The other Packer family

The 122-year story of Packer Leather is one of incredible success and incredible hardship. Its battle is a snapshot of the fight for survival Australian manufacturing now has on its hands.

Usually our family business stories are uplifting, inspiring tales of success, but not this one. Well, actually I think Brisbane’s Packer family are inspiring, and they were successful for the first 118 of their 122 years in the tanning business, but now their story is one of adversity and pain.

You see, Packer Leather has become a victim of what I wrote about yesterday (The Japanese threat to manufacturing, February 20): the grinding struggle of Australian manufacturing caused by the high dollar and rising energy costs. Revenue and margins collapsed four years ago and the business is now running at a loss; staff numbers have been cut from 200 to 90 and annual sales are down from $30 million to $12 million.

The Packers are hanging on, but it’s hard, and the 69-year-old patriarch, Lindsay Packer, is getting tired. "It was tough in the early 70s,” he says, "but I’ve never seen it like this. It’s an indictment, what this country is doing to itself.” You can feel his anger and disappointment.

Packer Leather started as the Packer & Knox tannery in Chermside near Brisbane 1891. Joseph Packer bought out the Knoxes and then 20 years later, around 1921, he brought his sons George, William and James into the business and renamed it GWJ Packer. George eventually took over management of the company from his father and then passed it to his own son Roy (William’s and James’ children were apparently not interested).

Unfortunately Roy died suddenly in 1967 at the age of 57. His son Lindsay, a wool classer by trade, was only 23 at the time so the three third generation families brought in an outsider to manage the business until he was ready to take over, which he did five years later, in 1972. He’s now been managing director of Packer Leather for 41 years.

Back then the business was still on the original land that Joe Packer had bought in Chermside, but the three families decided to sell the land and go their separate ways. They got $300,000 – $100,000 each – and young Lindsay decided to start Packer Leather all over again and preserve his great grandfather’s legacy.

So he borrowed that $100,000 from his mother Norma and bought some land at Narangba, 25 kilometres further up the Bruce Highway from Brisbane and applied to the council to build a tannery there. But the Shire of Narangba knocked him back, so he took them to the Supreme Court – and won.

It was hard going in those early days: Lindsay had brought four staff with him from Chermside and he was running Brisbane’s smallest tannery.

But he was good at it, and the business took off. His brother Graham, then working for a bank, joined him in 1974 and two of them turned Packer Leather into Australia’s largest kangaroo tannery and an export success story. Kangaroo hide is still the company’s main line, with about 25 per cent cowhide, including the leather for Kookaburra cricket balls and Sherrin footballs.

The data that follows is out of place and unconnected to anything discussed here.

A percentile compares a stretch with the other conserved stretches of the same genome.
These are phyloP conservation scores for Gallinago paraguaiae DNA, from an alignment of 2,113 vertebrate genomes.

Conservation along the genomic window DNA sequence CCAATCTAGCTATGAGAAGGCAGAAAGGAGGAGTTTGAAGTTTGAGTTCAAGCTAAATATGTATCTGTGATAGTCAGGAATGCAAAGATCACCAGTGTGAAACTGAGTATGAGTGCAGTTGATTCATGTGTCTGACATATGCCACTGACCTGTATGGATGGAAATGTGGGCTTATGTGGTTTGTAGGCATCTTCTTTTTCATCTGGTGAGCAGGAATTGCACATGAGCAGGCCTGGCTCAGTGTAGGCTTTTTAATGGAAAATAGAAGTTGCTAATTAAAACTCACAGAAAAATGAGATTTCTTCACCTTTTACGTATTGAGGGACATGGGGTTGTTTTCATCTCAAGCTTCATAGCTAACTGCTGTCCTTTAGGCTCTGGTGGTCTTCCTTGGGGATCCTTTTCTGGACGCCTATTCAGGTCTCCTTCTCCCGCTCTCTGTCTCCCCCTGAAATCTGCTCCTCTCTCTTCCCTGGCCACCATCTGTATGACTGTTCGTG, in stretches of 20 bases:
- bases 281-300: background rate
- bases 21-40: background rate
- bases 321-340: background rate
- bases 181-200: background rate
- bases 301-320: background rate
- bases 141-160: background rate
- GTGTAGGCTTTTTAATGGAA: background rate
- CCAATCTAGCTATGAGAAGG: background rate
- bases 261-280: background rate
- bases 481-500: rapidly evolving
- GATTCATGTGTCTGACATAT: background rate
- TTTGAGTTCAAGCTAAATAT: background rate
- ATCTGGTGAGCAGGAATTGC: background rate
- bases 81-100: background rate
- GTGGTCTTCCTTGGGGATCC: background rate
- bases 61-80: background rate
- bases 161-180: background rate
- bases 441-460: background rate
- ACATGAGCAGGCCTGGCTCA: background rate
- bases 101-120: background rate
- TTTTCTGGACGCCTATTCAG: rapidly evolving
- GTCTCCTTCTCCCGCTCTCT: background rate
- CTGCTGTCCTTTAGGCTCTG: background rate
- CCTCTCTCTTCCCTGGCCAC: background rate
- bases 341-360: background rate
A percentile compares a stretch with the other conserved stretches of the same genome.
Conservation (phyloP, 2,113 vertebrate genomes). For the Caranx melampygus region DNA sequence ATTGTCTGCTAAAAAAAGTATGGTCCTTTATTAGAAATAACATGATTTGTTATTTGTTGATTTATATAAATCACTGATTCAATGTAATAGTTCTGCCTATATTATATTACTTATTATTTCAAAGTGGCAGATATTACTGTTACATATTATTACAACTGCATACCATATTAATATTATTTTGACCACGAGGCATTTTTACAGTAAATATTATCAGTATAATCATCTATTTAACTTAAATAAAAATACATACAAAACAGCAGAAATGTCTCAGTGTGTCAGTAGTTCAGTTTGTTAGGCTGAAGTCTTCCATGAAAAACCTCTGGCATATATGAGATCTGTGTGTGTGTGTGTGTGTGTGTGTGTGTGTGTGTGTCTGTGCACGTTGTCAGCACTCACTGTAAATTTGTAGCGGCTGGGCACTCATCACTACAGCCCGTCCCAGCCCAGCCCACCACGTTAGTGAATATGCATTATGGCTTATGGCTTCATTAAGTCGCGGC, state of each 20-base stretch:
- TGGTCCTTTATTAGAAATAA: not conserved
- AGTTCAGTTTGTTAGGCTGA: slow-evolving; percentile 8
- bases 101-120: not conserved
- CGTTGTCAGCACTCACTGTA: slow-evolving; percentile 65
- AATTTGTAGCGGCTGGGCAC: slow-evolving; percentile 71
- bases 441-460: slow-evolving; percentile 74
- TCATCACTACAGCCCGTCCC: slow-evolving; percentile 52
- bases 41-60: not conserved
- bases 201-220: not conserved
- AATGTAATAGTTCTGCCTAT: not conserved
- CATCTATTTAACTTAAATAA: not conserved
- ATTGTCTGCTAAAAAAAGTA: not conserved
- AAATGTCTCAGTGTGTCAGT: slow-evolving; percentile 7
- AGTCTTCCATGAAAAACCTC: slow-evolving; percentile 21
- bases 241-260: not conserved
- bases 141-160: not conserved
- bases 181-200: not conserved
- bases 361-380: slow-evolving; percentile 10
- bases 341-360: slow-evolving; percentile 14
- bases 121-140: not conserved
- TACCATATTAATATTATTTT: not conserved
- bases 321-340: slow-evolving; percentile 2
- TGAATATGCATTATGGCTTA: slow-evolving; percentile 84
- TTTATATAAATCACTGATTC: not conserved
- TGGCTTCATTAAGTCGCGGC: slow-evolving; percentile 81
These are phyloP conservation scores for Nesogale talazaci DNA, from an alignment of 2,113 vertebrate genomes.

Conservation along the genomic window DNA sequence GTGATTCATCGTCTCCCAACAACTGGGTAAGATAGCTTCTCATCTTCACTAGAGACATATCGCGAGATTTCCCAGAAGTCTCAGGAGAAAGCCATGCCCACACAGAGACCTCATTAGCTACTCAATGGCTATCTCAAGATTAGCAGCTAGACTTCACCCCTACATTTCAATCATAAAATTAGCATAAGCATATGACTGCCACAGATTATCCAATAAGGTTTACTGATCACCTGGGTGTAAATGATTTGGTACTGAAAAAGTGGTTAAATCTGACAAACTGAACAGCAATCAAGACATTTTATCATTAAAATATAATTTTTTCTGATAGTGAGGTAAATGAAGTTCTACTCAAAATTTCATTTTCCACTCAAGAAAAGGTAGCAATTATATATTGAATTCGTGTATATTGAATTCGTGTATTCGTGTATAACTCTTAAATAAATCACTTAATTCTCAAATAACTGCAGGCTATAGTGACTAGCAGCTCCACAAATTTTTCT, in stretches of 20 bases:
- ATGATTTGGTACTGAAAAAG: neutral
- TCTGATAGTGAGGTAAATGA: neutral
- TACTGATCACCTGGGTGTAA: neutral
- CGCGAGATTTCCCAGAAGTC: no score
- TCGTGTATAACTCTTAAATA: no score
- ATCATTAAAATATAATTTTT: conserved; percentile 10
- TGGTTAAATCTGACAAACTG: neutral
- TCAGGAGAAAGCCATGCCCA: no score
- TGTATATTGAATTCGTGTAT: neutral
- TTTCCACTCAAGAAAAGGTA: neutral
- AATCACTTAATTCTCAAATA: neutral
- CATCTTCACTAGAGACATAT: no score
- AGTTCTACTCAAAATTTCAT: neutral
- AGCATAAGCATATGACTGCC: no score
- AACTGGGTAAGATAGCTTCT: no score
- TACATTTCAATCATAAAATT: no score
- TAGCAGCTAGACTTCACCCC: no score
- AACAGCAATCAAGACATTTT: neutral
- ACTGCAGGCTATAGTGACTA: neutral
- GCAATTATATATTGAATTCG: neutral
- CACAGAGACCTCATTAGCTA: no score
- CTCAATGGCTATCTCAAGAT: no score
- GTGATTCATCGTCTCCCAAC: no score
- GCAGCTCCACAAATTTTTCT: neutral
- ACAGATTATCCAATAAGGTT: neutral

They built the business into a global force in leather through relentless innovation and exporting, with Graham handling the sales, travelling to Europe every year to deal with clients. In their own lab they developed fire and heat retardant leathers, sophisticated anti-microbial treatments, and high durability and abrasion resistant leathers for sporting and military footwear.

The latest innovation involves developing kangaroo hide labels for clothes, mainly jeans, which Lindsay says is very high tech indeed.

"When I took over this business in 1972 I never dreamed we’d be able to achieve the sophistication we did. We installed a lot of new equipment in 2000 and really hit a peak in 2004/5.

"In those years we were making a lot of money, and thank goodness we did because we wouldn’t be able to survive now without those reserves. We’ve lost about $6 million in the past four years.

"And it’s not just the dollar that’s hurting us. Our energy costs went from $6 a kilowatt hour to $16 overnight last July and on top of that we got the carbon tax. Water costs have done much the same thing.”

There are now two family companies: GWJ Packer Tanning Pty Ltd contains the land and equipment and is owned by all four of Roy’s children (Lindsay, Graham, Daryl and Pam); Packer Leather is the operating company and is owned by the three males and their families – not Pam. As managing director, Lindsay and his wife Dale own a "little more” than the others.

Lindsay’s son David is now sharing management of the business and his younger daughter Susan also works for the company in the logistics department. His brother Graham still looks after sales.

When Lindsay retires, David will take over, but the details of the ownership transition haven’t been worked out yet. Says Lindsay: "Graham and I are the fourth generation and we were given the opportunity to take on the family business, and I want to make sure the fifth generation gets the same opportunity.”

But it’s getting hard now. "We keep telling ourselves we’ll survive. If you believe in something then you keep going – the dollars aren’t what count. We’ve got a stack of people who rely on us.”

So this Packer family are Aussie battlers, unlike their Sydney namesakes, but they are also the embodiment of the two qualities that Australia’s manufacturing industry will need to survive the next few years: innovation and a fighting spirit.

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